Shlaes also traces the mounting agony of the New Dealers themselves as they discovered their errors. She shows how both Presidents Hoover and Roosevelt failed to understand the prosperity of the 1920s and heaped massive burdens on the country that more than offset the benefit of New Deal programs.
The real question about the Depression, she argues, is not whether Roosevelt ended it with World War II. It is why the Depression lasted so long. From 1929 to 1940, federal intervention helped to make the Depression great, in part by forgetting the men and women who sought to help one another. The Forgotten Man, offers a new look at one of the most important periods in our history, allowing us to understand the strength of the American character today.
©2007 Amity Shlaes; (P)2007 HarperCollins Publishers
"A thoughtful, even-tempered corrective to too often unbalanced celebrations of FDR and his administration's pathbreaking policies." (Publishers Weekly)
... and hopefully "rewritten" by more objective eyes.
The history repeating itself right before our eyes can help us understand The Depression. The same ideologies and self-interested representations are again at work today
Today, Democrats try to ensure that the official history of our economic crisis says it was caused by Wall Street greed, the failure of capitalism and Bush economic policies. Future objective "rewrites" will include neglected inconvenient facts: Democrats refused to regulate the unintended consequences of their economically unsound "spread the wealth via affordable housing" policies.
The Depression was no different. Those Democrats were fascinated by and experimented with the same socialistic fascism promoted by Mussolini and Hitler - long before their extreme versions of fascism became malignant. Politicians asserted it was a failure of capitalism in order to justify a socialist "solution". Thereafter, the sanctioned history was written by the victors and those who still champion these ideals, proclaiming them successful, beyond reproach and "settled" through a consensus of everyone - except the "deniers".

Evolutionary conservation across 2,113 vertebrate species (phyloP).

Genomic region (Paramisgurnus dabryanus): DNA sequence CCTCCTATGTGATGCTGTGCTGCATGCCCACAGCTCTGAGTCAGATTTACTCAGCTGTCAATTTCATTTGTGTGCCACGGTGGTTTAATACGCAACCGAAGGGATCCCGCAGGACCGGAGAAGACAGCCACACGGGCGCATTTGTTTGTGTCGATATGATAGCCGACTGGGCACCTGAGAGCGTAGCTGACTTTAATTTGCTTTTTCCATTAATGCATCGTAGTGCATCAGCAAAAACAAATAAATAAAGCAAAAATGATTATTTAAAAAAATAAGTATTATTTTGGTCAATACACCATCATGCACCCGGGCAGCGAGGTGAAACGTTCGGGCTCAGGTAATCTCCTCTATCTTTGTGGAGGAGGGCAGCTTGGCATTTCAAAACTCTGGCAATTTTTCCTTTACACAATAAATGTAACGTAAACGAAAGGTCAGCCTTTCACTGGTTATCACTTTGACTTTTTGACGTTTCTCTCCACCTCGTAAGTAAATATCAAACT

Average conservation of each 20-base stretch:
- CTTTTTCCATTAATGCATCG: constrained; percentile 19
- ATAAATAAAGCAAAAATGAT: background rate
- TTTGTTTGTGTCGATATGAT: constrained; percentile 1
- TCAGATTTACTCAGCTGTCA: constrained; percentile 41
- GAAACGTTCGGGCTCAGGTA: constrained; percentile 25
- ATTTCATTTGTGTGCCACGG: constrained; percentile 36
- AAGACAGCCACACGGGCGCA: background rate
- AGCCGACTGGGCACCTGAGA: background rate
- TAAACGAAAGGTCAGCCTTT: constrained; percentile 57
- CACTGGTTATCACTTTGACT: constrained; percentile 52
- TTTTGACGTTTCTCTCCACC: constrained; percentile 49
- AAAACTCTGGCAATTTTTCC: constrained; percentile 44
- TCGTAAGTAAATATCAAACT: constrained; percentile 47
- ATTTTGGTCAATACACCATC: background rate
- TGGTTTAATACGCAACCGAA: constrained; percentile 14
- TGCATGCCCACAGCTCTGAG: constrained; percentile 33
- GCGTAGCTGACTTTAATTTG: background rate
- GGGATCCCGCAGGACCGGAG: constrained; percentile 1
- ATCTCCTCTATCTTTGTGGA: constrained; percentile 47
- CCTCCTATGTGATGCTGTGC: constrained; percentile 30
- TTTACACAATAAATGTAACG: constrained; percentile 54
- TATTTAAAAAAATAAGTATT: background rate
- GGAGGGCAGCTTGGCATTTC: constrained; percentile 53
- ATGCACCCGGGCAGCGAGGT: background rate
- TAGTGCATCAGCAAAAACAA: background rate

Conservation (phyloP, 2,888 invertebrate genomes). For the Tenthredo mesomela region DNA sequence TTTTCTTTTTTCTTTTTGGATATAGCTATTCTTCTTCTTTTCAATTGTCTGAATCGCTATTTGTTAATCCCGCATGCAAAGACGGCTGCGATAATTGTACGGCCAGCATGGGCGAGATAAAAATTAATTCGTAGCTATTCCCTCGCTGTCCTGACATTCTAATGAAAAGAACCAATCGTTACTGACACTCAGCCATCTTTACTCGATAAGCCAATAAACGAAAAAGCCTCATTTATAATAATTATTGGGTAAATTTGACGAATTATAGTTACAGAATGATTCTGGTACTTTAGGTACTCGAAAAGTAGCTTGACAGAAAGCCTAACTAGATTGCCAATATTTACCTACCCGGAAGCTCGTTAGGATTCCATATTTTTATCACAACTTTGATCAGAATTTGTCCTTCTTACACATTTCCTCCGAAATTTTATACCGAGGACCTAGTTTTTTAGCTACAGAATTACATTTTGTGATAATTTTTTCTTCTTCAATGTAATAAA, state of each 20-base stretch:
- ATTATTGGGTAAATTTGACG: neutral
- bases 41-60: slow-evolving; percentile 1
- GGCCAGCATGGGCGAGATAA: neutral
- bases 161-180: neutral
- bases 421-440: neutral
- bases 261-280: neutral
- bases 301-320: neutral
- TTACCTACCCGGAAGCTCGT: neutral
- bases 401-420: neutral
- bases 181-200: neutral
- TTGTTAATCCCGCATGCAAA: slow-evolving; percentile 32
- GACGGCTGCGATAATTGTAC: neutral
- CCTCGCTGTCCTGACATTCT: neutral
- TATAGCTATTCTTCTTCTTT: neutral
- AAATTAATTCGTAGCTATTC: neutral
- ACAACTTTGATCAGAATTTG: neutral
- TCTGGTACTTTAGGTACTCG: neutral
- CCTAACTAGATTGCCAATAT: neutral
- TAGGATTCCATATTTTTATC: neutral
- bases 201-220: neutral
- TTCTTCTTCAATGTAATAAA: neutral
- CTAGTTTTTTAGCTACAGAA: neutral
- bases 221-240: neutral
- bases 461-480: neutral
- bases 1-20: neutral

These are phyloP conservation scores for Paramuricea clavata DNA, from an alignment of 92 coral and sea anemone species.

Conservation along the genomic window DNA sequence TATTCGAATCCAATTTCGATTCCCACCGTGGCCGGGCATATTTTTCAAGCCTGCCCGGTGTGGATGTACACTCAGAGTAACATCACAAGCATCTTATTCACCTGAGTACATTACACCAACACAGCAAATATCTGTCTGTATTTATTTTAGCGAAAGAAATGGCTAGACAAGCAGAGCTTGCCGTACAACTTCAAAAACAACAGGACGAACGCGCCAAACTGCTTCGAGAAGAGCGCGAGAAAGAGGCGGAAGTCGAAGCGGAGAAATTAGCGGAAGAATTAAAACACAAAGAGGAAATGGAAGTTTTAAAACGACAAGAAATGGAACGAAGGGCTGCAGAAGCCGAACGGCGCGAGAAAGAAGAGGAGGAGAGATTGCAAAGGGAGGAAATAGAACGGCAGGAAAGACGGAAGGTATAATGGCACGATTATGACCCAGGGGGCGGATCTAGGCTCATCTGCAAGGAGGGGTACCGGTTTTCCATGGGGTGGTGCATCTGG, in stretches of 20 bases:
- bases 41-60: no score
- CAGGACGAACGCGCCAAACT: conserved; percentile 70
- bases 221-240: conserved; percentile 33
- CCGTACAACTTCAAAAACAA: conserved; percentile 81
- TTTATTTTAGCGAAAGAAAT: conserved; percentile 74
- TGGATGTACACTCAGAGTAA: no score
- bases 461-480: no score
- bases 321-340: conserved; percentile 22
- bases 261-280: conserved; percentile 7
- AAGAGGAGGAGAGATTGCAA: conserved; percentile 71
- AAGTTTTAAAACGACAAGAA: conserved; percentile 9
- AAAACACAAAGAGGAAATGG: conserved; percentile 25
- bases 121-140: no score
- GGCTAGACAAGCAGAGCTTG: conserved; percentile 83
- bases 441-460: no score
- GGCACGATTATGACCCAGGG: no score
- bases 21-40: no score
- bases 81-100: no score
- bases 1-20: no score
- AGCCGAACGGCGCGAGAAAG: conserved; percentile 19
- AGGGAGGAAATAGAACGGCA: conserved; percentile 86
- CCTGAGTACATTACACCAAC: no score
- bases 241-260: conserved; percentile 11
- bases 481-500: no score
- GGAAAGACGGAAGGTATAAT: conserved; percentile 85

Learning from the tragic history of our ancestors and noting the differences and, especially, dramatic parallels between the 1920-40s and 1990-2010's could help us navigate today's dangerous waters. However, our vision must be 20/20. We must ensure our official histories are free from ideological bias and political motivations.
This book shines a brighter light on this era, a "revision" long overdue. The personalities, ideologies, agendas and political history of the main characters (e.g., Mellon, Hoover, Roosevelt, the 1920's and 1930's...) are practically ripped right out of todays headlines.
Another excellent "rewrite" that'll give context for this era is "Liberal Fascism" - still actively at work in the 2008 Election.
I learned a lot about the Depression that I did not know.
This well written story has many lessons to teach modern America. Throughly research and highly credible it left me with a much better understanding of FDR and the politics of his time. I learned a lot about things I thought I knew. I strongly recommend it to anyone interested in what is happening around them.
Just some dude.
Amity Shlaes brings those bad old times back to life as thought it were yesterday. She does not have much commentary in this book implied or un-implied as far as I was concerned. I't pretty straight down the middle. Of course the history has been edited by her and that would be a type of editorializing I suppose. I really enjoyed it. Made me think. Made me wish Bush and Oh,bummer would have read it.